The doubling of the proportion of full-term newborns being classified as sick in 1993 and 1994, the same years that early discharge policies were being implemented, has several possible explanations. Because it is unlikely that suddenly twice as many newborns were sick in 1993 and 1994 compared with earlier years, the doubling of this classification at birth may be artifactual in nature. Administrative changes in coding procedures or protocols in Wisconsin hospitals beginning in 1993 would be an example of a possible artifact, but there have been no reports of such changes. The fact that the sharp rise in newborns classified as sick occurred the same year that early discharge policies were implemented suggests that either physicians are responding to these policies by classifying more newborns as sick in order to justify having the newborn stay in the hospital for extra time beyond what is allowed by the new discharge policies, or that hospitals are classifying these newborns as sick to get the reimbursement from the insurance carriers. The absolute difference in the rates of classifying infants as sick between 1989 and 1994 was 23.5%, suggesting that the practice may be widespread, affecting almost one in four full-term newborns.
Our findings show that implementation of early discharge policies was not associated with an increase in readmission rates among full-term newborns. In a review of all US publications between 1960 and 1985 with early discharge data, Norr32 concluded that discharge under 48 hours after delivery was generally safe for mothers and infants. In contrast, a chart review by Conrad33 in 1989 found higher readmission rates among those discharged within 48 hours compared with those discharged after 48 hours, and a recent study in Ontario also found higher rates of readmissions following decreases in average lengths of stay for newborns.34
Although infant readmission rates remained low in Wisconsin since introduction of early discharge policies, the increase in charges per readmission is larger than in earlier years. This may indicate that infant readmissions are now for more serious, and therefore more costly, conditions.
The charges per delivery hospitalization of premature infants from 1989 through 1994 increased 215%, a rate that far exceeds the expected rise in medical care charges during this time. One explanation for this increase could be the development of surfactant therapy for respiratory distress syndrome. The threshold of viability has been lowered from 28 to 31 weeks to 23 to 24 weeks since widespread use of surfactant therapy in the early 1990s. These smaller infants require more intensive and prolonged care, causing hospital costs to rise steeply.35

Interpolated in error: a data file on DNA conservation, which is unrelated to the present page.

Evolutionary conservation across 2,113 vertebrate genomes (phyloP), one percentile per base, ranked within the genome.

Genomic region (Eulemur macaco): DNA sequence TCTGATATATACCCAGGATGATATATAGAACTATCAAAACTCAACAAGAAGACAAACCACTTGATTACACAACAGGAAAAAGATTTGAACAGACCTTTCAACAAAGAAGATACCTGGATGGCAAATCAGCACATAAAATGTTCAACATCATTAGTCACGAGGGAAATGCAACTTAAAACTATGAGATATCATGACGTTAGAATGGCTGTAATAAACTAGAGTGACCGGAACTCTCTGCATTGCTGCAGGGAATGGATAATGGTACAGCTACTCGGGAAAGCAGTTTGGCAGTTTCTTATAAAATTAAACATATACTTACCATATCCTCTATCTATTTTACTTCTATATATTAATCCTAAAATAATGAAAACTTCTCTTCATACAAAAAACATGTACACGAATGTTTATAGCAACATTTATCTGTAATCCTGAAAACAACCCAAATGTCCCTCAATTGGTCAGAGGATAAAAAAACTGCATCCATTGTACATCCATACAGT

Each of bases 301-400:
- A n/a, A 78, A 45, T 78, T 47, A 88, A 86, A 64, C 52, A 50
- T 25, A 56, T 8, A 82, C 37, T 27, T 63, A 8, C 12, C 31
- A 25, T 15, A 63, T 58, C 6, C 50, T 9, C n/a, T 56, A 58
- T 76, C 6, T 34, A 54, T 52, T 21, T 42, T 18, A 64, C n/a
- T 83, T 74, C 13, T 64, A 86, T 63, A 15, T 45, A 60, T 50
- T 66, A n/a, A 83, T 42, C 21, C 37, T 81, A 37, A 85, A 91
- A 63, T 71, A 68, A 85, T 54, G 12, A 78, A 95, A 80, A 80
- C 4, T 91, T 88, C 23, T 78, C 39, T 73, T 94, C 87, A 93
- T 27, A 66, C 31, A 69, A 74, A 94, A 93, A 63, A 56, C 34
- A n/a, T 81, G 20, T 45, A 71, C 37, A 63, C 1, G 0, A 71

These analyses suggest that current managed care efforts to control the costs of neonatal care by shortening the length of hospital stay after delivery may be misdirected, or at least may have little impact. Physicians and hospitals appear to have adjusted their diagnosis or classification of sick newborns, perhaps to justify longer lengths of stay. In 1994, the hospital charges associated with delivery of about 4000 premature newborns nearly equaled the charges for about 60 000 full-term newborns. Efforts to reduce premature births in managed care populations may have a greater impact on controlling medical costs than efforts to discharge full-term deliveries earlier.
- Received November 4, 1996.
- Accepted May 28, 1997.
Reprint requests to (P.M.L.) Medical College of Wisconsin, Department of Family and Community Medicine, 8701 Watertown Plank Rd, Milwaukee, WI 53226.
- Centers for Disease Control
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- Kiely M,
- Nora AH,
- Sumaya CV
- Braverman P,
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- Marchi K,
- Miller C
- Lawrence RA
- Committee on Fetus and Newborn, 1994 to 1995
- ↵Newborns' and Mothers' Health Protection Act of 1996, Public Law 104–204, Title VI, 1996
- Britton JR,
- Britton HL,
- Beebe SA
- ↵US Department of Health and Human Services, Health Care Financing Administration. Medicare Statistical Files Manual. Baltimore, MD: US Department of Health and Human Services, Health Care Financing Administration, Bureau of Data Management and Strategy; HCFA Publishing No. 03272. 1990
- ↵Soref M, Silbaugh J. Wisconsin Maternal and Child Health Statistics 1994. Madison, WI: Center for Health Statistics, Division of Health, Wisconsin Department of Health and Social Services; 1995
- ↵SAS Institute Inc. SAS Procedures Guide, Version 6. 3rd ed. Cary, NC: SAS Institute; 1990
- ↵Steel RGD, Torrie JH. Principles and Procedures of Statistics. 2nd ed. New York, NY: McGraw-Hill Book Company; 1980
- ↵Fleiss JL. Statistical Methods for Rates and Proportions. New York, NY: John Wiley & Sons; 1981
- ↵US Bureau of the Census. Statistical Abstract of the United States: 1994. 114th ed. Washington, DC: US Bureau of the Census; 1994
- Copyright © 1998 American Academy of Pediatrics